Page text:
I would not be fooled by the quiet demeanor of this films presentation, it is no ordinary teen comedy which is why I have chosen it for a review. First take the look on Winona Ryder’s face in the image displayed above, and then listen to the opening song of the musical version of this film. This is a black comedy, not a teen comedy, and little did I know what I was in for when I clicked play on Netflix. Heathers (Lehmann, 1988) is very different to your average teen comedy. A genre going back as far as Rebel Without a Cause (Ray, 1955) and amounts a list across the decades including Grease (Kleiser, 1978), Footloose (Ross, 1984), The Breakfast Club (Hughes, 1985), Clueless (Heckerling, 1995), American Pie (Weitz, 1999), Mean Girls (Waters, 2004), and Easy A (Gluck, 2010). This is just a snapshot, and while none of these are Hollywood blockbusters (closest would be Grease or Footloose), they each attempt to offer a glimpse into American high school culture in each decade. Whether these fictitious representations are in any way accurate is not for me to determine, as I only have the experience of an Irish Secondary which is quite different. Well, different is a strong word, maybe less highly strung than the films I have named. Of course, these films are highly dramatized representations as well. Like many films of the teen genre, Heathers (Lehmann, 1988) did not amount very much at the box office, but like many movies of its kind in the 80’s went on to become a cult classic.
The film follows the story of Veronica Sawyer, played by Winona Ryder as she attempts to find a path through the maze of high school culture in her junior year. Enter her ‘friends’, the Heathers: Heather Chandler (the ‘Queen Bee’), Heather McNamara, and Heather Duke (played by Shannen Doherty and suffers from bulimia). Veronica’s friendship with them is purely based on her forgery ability, as she used this to become friends with them to make her high school life easier, even though she really hates the Heathers. She longs to be with her old friends again, though there aren’t popular. This is first seen at lunch time in the opening scenes, as the Heathers get Veronica to forge a note from one of the jocks to Martha Dunnstock. Veronica insists that she has nothing against Martha, but Heather C says she has nothing for her either, and gets her to write the note. This leads to Martha being laughed out of the cafeteria by the jocks and the Heathers, much to Veronica’s dismay as she looks on.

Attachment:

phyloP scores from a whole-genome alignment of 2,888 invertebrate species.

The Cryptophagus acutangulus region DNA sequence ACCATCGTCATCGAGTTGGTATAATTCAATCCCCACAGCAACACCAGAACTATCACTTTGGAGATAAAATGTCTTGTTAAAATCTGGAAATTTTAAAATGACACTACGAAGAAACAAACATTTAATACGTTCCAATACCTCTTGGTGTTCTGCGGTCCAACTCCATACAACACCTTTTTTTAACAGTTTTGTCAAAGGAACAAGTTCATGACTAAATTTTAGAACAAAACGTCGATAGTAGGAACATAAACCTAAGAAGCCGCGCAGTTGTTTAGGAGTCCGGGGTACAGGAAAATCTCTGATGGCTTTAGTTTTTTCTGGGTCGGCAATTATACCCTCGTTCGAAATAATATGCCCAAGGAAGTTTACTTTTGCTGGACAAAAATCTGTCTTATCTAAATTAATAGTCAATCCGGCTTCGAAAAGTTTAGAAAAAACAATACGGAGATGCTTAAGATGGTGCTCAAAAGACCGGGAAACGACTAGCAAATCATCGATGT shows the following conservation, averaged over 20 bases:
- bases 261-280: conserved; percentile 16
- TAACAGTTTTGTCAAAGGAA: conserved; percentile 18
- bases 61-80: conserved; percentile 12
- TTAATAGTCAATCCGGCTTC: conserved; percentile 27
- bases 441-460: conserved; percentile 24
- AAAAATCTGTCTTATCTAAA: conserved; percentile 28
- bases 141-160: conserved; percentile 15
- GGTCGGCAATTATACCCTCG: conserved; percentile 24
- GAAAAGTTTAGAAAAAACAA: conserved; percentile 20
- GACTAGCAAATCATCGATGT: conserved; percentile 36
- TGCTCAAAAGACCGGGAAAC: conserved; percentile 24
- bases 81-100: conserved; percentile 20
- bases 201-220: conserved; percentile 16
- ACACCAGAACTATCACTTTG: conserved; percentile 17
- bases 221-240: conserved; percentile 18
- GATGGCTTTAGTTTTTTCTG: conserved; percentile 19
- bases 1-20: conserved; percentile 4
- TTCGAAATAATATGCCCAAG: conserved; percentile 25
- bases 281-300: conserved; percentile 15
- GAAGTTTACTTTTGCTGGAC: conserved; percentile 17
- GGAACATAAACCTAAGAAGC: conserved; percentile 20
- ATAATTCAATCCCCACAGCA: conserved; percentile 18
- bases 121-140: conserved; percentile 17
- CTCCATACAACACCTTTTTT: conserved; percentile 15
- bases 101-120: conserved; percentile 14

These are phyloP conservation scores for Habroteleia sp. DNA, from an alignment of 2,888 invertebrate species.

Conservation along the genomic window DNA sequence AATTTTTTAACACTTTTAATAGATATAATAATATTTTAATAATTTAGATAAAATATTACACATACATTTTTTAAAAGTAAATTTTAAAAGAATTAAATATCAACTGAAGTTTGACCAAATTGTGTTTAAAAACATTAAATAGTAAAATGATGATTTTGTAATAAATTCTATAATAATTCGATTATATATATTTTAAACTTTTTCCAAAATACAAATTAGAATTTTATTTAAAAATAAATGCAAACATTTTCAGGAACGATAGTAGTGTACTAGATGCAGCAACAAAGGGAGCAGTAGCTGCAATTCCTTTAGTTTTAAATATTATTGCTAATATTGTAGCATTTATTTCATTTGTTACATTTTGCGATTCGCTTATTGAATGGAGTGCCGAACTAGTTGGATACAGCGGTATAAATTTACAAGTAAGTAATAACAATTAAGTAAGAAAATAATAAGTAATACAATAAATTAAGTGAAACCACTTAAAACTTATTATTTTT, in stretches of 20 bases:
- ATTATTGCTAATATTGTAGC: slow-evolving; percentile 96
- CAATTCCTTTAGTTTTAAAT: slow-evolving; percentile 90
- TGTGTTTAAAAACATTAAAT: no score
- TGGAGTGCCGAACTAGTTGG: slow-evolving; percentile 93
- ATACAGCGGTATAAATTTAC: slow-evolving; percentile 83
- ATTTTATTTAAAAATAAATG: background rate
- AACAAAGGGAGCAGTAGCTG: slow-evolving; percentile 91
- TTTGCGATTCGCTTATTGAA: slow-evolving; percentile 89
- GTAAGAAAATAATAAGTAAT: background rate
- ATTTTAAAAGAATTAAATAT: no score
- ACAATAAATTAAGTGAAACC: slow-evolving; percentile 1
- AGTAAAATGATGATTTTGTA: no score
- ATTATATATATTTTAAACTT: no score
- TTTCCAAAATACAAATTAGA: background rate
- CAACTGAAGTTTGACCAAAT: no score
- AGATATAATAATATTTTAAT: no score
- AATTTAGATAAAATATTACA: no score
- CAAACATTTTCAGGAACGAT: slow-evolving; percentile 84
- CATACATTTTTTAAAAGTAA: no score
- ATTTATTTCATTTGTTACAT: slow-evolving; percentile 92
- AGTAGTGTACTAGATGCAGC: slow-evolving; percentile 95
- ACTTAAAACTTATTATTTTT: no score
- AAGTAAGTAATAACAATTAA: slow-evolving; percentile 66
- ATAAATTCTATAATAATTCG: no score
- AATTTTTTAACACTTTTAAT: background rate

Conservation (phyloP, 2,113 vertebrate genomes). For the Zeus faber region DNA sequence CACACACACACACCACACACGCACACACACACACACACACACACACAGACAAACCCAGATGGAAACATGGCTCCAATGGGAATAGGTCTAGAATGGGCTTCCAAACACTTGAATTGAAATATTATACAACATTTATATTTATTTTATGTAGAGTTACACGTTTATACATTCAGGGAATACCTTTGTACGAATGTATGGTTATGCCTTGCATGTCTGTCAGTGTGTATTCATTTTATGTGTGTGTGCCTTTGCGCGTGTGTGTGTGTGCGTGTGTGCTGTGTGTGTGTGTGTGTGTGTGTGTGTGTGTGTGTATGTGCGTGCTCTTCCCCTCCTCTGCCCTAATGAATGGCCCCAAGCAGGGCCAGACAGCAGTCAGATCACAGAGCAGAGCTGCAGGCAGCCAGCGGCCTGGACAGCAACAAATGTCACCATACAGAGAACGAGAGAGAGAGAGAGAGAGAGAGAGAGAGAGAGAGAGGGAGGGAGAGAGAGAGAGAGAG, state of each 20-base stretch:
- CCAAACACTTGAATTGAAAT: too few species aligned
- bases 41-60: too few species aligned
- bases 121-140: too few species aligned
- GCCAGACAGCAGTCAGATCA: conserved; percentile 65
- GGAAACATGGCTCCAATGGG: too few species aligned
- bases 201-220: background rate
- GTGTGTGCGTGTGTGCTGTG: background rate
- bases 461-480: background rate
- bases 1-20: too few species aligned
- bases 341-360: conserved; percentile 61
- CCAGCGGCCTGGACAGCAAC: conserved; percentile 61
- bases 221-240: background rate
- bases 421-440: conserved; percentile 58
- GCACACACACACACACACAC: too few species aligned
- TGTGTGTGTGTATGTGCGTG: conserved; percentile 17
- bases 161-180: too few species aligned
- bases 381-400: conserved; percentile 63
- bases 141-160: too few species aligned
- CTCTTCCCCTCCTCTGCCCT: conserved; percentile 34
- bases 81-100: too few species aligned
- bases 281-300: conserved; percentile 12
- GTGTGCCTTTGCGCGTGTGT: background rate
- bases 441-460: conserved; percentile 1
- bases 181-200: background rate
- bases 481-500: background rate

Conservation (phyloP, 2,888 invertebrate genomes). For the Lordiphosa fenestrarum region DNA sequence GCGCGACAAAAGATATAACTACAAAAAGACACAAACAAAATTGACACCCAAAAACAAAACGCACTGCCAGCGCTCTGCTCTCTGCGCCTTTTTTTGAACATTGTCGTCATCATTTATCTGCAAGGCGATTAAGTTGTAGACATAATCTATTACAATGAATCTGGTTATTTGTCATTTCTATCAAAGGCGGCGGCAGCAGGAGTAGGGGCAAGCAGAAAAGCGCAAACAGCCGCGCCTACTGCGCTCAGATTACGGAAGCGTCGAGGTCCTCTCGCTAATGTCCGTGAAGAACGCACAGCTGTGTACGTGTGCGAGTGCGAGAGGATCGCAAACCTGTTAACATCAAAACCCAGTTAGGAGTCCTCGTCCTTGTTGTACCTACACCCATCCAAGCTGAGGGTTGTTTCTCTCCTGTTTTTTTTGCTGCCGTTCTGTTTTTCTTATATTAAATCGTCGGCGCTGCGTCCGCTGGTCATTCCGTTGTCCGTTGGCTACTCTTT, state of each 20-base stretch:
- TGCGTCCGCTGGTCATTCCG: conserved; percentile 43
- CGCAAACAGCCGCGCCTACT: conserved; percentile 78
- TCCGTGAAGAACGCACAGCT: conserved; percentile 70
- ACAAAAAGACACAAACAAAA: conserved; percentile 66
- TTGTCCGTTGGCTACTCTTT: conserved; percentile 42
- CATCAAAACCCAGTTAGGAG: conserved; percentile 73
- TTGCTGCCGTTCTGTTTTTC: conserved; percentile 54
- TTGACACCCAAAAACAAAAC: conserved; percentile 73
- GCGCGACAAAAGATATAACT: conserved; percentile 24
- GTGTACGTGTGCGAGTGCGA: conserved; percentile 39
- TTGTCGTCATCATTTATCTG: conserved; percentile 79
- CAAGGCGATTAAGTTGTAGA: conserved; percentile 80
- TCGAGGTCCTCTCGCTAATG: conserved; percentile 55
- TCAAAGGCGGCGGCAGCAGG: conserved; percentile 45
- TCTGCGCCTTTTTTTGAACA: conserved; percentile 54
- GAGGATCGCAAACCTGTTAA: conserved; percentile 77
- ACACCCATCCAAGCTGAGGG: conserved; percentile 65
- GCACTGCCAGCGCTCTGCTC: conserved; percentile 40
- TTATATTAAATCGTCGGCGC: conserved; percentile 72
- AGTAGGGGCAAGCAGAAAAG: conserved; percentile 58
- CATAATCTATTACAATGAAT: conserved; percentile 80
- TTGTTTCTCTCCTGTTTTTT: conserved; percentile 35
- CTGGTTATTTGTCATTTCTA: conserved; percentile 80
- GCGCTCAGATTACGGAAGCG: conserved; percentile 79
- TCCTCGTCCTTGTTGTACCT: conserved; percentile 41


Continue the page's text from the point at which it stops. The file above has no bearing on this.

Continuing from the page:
She is spotted by Jason ‘J.D.’ Dean played by Christian Slater, too which she ultimately begins a relationship with after being humiliated at a frat party by Heather C by choosing not to have sex and for vomiting. J.D. comes up with the idea of getting revenge on Heather, and himself and Veronica break into her house. They fill a cup with drain cleaner and get her to drink it when she wakes up, telling her it is for her hangover. Heather C dies in front of them, and J.D. tells Veronica to forge a suicide note leading to a domino effect for the rest of the film. J.D. and Veronica predict that no one would miss her, but the opposite occurs with Heather C becoming a school martyr and Heather Duke stepping into her place.The film explodes at this point, in composing many important social issues such as suicide and homophobia. Two of the jocks spread a humour after Heather C’s death, that Veronica performed oral sex on both of them on the night of the party. In effect, Veronica and J.D. kill both of them in the woods and make them out to be secret lovers. Two high school jocks in love, not understood by society, and commit suicide together. Once again, they become martyrs against homophobia after their deaths, much to Veronica and J.D.’s dismay. Suicide attempts spread across the high school with Martha walking out into traffic, and Heather Mc is stopped from taking pills in the girls bathroom by Veronica. All the events lead to Veronica breaking up with J.D. as she attempts to deal with what she has done. The rest of the movie deals with the aftermath of these events.
The darkness of this movie is not one you would so easily find in a movie of its genre. Hence is why it is labeled as black comedy, and not so much as a teen comedy. It unravels many important issues which are still harsh realities in the 21st Century. Suicide, homophobia, bullying, popularity are still topics that we hear everyday in schools, in daily life, on the news, and throughout the world. On the other hand, it is quite the entertaining movie from the dramatic and humorous point of views, even if one doesn’t delve too heavily into the thematic elements. In essence, Heathers attempts to unravel not only teenage issues, but also human issues in a way which is unparalleled. It does this through the abuse of such issues, in a way which only serves to heighten awareness. The themes can be looked upon in the movies mentioned at the beginning of this review, and it could be ascertained how they change through the generations. If you are watching Heathers for a teen genre laugh, black comedy humour, for the social issues, thriller aspect, or just plain dramatic entertainment, I would recommend it.
‘What is your damage?’
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